I think its the fact that we listen to a repetitive music. We want our music to follow the formula so it can be mixed into a set. With that being said its your song do what you want with it. It is music and unless your bound by responsibility to make your song into the status quo, you can do what you want.
 

Sammy Dexcell

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#6
I think its the fact that we listen to a repetitive music. We want our music to follow the formula so it can be mixed into a set. With that being said its your song do what you want with it. It is music and unless your bound by responsibility to make your song into the status quo, you can do what you want.
All very true points!
That's what I'm aiming this at, I try make tunes that have a wow factor or are complicated/slightly straying from the status quo BUT when making these 'mixable' tracks you have to have the DJ friendly music. Its a chache 22!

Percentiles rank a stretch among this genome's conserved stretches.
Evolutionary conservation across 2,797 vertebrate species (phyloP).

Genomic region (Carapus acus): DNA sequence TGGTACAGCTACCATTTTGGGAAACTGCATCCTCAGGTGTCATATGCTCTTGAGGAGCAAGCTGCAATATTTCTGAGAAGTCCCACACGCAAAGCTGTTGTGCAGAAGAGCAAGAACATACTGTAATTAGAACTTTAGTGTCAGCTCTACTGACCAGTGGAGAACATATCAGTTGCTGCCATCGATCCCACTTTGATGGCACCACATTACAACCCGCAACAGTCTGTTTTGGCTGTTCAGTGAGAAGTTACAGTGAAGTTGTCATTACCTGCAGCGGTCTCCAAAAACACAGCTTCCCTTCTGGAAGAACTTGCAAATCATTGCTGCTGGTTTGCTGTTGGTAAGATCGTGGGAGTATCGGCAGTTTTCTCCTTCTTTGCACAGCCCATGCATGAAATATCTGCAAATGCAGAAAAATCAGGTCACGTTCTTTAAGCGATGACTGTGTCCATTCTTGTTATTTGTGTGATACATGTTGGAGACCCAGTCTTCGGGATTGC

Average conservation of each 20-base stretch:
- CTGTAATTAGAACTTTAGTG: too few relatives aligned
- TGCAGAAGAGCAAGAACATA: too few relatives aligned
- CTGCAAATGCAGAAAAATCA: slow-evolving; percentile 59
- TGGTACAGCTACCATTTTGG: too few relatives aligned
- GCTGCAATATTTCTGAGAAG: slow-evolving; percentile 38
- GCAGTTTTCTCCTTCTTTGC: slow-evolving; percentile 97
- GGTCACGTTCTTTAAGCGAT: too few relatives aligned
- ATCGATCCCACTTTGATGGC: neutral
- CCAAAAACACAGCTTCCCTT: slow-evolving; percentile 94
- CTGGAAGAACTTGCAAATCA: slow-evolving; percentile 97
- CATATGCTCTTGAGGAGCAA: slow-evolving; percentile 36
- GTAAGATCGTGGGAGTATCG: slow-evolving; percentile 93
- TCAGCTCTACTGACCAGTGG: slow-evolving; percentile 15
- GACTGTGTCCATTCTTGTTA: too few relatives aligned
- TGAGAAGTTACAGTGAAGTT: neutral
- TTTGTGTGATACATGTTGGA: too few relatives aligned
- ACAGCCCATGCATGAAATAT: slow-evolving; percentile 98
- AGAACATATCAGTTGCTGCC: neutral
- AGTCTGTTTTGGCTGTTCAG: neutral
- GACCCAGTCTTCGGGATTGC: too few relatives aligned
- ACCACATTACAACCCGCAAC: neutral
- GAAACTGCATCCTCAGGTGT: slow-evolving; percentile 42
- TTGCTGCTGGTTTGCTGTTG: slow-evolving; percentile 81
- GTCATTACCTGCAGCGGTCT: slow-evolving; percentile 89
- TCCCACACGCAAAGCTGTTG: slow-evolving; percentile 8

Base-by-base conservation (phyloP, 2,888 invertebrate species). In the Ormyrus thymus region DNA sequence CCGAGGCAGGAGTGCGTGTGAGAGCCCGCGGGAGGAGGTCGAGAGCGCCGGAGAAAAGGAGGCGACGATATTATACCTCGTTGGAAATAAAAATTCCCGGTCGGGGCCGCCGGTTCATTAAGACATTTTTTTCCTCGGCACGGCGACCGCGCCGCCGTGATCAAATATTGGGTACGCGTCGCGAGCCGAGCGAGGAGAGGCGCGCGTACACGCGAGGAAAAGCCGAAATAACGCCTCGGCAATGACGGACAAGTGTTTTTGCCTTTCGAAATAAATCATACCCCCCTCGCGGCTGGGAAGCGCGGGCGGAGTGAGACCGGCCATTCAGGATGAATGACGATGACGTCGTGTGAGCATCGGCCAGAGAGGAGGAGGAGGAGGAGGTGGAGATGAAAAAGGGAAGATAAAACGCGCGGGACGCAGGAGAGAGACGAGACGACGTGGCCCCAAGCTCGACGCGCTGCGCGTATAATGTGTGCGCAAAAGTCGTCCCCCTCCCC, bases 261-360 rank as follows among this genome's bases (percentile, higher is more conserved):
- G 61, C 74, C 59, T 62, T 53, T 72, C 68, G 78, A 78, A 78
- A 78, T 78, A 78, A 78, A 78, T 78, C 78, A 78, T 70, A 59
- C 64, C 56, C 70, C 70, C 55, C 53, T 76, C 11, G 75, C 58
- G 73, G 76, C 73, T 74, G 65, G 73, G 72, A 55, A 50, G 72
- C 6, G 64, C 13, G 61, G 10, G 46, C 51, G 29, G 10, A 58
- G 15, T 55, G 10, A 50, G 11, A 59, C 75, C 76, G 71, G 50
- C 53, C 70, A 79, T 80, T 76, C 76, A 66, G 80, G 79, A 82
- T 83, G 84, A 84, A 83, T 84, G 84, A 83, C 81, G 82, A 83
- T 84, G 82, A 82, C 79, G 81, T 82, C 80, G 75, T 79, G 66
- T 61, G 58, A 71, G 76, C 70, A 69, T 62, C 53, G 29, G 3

I guess I'm just getting frustrated with auto-piloting and finishing a track on the instinct that I've heard others do a similar thing. I end up trying do that similar thing from memory and then I find through my attempts at recreation I've managed to create my own unique style. I just wonder where my tracks would go if I had been locked away with no 'contamination'
 
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IV4

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#7
I rubbed my crystal ball and asked the sprits. They told me you would make electronic yodel music. If you had no contamination of influence you would be currently the leader of yodel music. Millions of new listeners would be banging out to your greatest hits at polka festivals.